Book Review: The Man-Kzin Wars – 25th Anniversary Edition – Created by Larry Niven

Man-Kzin Wars 25th Anniversary Edition

The Man-Kzin Wars – 25th Anniversary Edition – Created by Larry Niven

Baen Books – 2013

ISBN-13: 978-1451639001 (Trade paperback)

This is a reissue of the very first volume in the Man-Kzin Wars series created by Larry Niven and James Baen back in 1988. James Baen and Larry Niven conjured up the shared-world concept with the idea that numerous authors would try their hand with the very charismatic and extremely lethal feline warriors, the Kzinti. Niven himself has said that he didn’t want particularly to write military science fiction, but such was the demand to see more of these creatures, that he gave his go-ahead for the series. Some of the authors who have contributed to this series have been Poul Anderson, Dean Ing, Greg Bear, S.M. Stirling, Jerry Pournelle, and Donald Kingsbury.

Kzin by Bonnie Dalzel; Dalzel prepared a number of scratch board illustrations of Niven’s Known Space inhabitants for Ballentine’s series of Known Space paperbacks in the 1970s.
st kzin
A Kzin from Star Trek the Animated Series. The Kzinti and other elements of known space were incorporated into the Star Trek universe in both this series and games.

This volume starts off with “Warriors” by Niven himself, one of Niven’s earliest published short stories from 1966. It’s a typical first-contact story where the humans barely survive, but do so by their wits. “Iron” by Poul Anderson details the quest for a ship, very ancient, from an unknown race that the Kzin also stumble across. This story is a short novel that has all of Anderson’s careful interrelationships between ship personal, particularly the military. Anderson, like Niven, is a writer from the Astounding Science Fiction/Analog mold, influenced by John W. Campbell Jr.’s sensibilities. The stories Campbell tended to publish in Analog were conundrums: scientists (or the military) faced with a problem and the stories detailed how they used their brains to think their way to a feasible solution. In other words, outsmarting the enemy. “Cathouse” by Dean Ing is another solution-based story wherein a young man is stranded on a planet where the Kzin are hunting him down. When Locklear comes across several female kzinti in suspended animation he risks his life by awakening one or more of them to help him survive. These female kzin are not of the same breed as the contemporary kzin and they are rather feisty and won’t take any guff from their brethren who are trying their best to kill Locklear.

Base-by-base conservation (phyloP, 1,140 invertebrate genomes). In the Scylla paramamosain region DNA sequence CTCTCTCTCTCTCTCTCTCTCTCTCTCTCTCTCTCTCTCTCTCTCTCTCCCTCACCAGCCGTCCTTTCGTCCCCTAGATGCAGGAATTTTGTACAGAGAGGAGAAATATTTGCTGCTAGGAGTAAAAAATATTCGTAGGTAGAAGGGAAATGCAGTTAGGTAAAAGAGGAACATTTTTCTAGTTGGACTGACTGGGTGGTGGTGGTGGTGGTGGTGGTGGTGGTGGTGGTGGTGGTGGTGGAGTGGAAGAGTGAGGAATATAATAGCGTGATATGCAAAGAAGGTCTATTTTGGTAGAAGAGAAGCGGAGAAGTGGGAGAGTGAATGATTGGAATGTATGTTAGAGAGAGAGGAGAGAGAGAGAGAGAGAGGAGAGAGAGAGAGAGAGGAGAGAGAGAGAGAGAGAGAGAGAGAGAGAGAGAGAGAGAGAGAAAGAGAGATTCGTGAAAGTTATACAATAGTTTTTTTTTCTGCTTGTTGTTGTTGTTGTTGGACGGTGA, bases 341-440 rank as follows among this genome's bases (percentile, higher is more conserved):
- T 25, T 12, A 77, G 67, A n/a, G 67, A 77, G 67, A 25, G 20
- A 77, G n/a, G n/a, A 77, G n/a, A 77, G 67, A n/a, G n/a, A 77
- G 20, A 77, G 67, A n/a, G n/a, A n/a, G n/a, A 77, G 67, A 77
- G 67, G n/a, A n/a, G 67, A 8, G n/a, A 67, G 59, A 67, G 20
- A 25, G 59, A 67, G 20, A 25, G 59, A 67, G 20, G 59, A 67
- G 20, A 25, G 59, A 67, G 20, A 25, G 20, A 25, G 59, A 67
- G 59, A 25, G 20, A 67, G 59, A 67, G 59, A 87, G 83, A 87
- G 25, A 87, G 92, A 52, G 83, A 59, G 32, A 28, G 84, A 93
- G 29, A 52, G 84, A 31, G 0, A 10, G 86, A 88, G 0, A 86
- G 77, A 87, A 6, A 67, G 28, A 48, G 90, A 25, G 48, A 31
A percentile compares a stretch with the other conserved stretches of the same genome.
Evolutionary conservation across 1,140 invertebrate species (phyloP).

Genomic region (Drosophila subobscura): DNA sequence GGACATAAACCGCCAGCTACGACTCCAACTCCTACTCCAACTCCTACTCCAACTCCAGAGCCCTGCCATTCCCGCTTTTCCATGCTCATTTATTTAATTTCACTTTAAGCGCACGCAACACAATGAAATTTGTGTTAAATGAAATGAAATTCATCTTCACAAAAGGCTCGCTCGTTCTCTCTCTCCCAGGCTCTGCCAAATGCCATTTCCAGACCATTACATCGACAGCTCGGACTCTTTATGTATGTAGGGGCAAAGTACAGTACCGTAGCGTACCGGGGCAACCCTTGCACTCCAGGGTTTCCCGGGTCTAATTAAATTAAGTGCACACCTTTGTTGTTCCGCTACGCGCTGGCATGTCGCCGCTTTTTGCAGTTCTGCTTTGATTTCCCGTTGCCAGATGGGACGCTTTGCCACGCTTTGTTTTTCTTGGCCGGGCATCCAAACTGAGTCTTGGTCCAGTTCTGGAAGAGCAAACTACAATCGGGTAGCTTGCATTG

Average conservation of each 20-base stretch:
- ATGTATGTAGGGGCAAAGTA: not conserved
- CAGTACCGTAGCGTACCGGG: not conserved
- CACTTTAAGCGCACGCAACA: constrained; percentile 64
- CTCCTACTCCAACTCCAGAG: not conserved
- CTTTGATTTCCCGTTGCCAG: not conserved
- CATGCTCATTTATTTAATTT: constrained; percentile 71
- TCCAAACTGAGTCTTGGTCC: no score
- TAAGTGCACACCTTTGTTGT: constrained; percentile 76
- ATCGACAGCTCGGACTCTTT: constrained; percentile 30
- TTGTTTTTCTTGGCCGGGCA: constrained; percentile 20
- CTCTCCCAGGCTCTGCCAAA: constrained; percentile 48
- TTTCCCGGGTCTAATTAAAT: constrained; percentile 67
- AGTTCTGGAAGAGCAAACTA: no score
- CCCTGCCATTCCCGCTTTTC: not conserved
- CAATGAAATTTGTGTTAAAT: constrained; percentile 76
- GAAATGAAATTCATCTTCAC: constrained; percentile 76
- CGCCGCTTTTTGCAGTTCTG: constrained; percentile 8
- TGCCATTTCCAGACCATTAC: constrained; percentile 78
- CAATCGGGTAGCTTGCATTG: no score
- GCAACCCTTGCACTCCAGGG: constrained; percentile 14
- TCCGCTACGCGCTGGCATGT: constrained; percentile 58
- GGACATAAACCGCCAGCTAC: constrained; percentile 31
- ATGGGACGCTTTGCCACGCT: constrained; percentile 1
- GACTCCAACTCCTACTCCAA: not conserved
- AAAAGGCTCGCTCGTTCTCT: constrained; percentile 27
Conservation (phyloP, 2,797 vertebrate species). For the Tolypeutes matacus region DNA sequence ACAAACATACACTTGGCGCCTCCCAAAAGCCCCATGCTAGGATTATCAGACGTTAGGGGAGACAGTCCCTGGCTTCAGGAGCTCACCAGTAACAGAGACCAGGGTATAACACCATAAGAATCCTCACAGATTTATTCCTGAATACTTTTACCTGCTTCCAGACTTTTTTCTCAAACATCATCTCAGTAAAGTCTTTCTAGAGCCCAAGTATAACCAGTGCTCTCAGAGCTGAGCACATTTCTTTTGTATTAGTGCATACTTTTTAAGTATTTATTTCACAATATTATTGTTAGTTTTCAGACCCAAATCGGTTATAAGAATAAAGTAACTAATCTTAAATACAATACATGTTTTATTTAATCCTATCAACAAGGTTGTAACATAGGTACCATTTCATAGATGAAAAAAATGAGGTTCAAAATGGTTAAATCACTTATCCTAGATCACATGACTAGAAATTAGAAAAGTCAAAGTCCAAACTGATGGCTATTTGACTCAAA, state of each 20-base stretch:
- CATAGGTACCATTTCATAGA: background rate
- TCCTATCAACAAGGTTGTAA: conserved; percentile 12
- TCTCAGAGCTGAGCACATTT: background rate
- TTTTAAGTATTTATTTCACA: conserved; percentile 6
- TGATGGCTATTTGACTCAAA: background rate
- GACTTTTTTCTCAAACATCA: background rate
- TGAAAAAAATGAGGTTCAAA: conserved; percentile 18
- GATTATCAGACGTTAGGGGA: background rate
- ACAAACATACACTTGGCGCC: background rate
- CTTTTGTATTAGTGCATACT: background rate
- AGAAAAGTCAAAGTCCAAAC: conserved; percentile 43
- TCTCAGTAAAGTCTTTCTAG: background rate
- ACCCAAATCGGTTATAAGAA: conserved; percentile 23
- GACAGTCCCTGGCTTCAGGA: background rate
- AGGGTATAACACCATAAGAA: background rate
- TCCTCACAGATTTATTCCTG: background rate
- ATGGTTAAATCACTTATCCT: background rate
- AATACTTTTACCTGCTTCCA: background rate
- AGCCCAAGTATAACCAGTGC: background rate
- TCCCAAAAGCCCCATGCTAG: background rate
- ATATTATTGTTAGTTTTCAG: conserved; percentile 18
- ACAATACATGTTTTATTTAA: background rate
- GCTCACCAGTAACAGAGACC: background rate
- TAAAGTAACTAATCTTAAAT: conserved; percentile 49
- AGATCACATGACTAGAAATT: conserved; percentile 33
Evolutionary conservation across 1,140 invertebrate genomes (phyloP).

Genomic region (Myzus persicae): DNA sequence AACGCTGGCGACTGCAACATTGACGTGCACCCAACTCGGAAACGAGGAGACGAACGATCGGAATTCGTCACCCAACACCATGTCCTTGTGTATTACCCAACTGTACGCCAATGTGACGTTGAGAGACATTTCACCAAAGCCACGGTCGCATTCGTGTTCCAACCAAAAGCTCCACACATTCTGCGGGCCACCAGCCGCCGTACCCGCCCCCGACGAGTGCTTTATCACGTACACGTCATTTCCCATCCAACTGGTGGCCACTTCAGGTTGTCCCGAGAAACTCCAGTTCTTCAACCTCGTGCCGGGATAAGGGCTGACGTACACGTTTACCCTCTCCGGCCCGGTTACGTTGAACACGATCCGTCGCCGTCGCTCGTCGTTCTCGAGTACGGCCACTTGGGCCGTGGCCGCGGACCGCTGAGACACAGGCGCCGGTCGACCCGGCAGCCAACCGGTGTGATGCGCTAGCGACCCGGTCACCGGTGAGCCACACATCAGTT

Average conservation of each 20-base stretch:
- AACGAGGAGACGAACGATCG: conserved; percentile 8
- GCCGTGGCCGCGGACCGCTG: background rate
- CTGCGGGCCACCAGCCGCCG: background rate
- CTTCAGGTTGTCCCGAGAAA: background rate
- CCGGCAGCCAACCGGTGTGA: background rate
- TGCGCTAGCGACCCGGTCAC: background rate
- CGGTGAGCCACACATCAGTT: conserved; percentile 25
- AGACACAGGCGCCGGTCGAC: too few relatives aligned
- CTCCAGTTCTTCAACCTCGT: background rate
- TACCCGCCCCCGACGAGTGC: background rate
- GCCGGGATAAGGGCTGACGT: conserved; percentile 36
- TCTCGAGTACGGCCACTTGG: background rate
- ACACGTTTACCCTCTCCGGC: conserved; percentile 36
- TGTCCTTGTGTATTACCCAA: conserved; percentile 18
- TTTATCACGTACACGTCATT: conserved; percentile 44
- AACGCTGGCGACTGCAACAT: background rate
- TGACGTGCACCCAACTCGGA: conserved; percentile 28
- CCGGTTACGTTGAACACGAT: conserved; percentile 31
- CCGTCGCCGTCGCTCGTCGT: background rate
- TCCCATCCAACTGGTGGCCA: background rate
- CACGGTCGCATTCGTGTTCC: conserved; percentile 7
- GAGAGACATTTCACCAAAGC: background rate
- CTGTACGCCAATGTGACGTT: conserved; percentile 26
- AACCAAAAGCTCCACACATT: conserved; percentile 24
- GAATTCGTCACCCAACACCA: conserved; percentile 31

You can’t have any more fun in a book than this. Niven’s Known Space universe is so fertile that it’s bred this wonderful series. They’re all for fun, but these stories are in the best Campbellian tradition of get-it-done and use-your-head science fiction. If you haven’t read the Man-Kzin entries, this is the place to start because this is the place it started.

–Paul Cook

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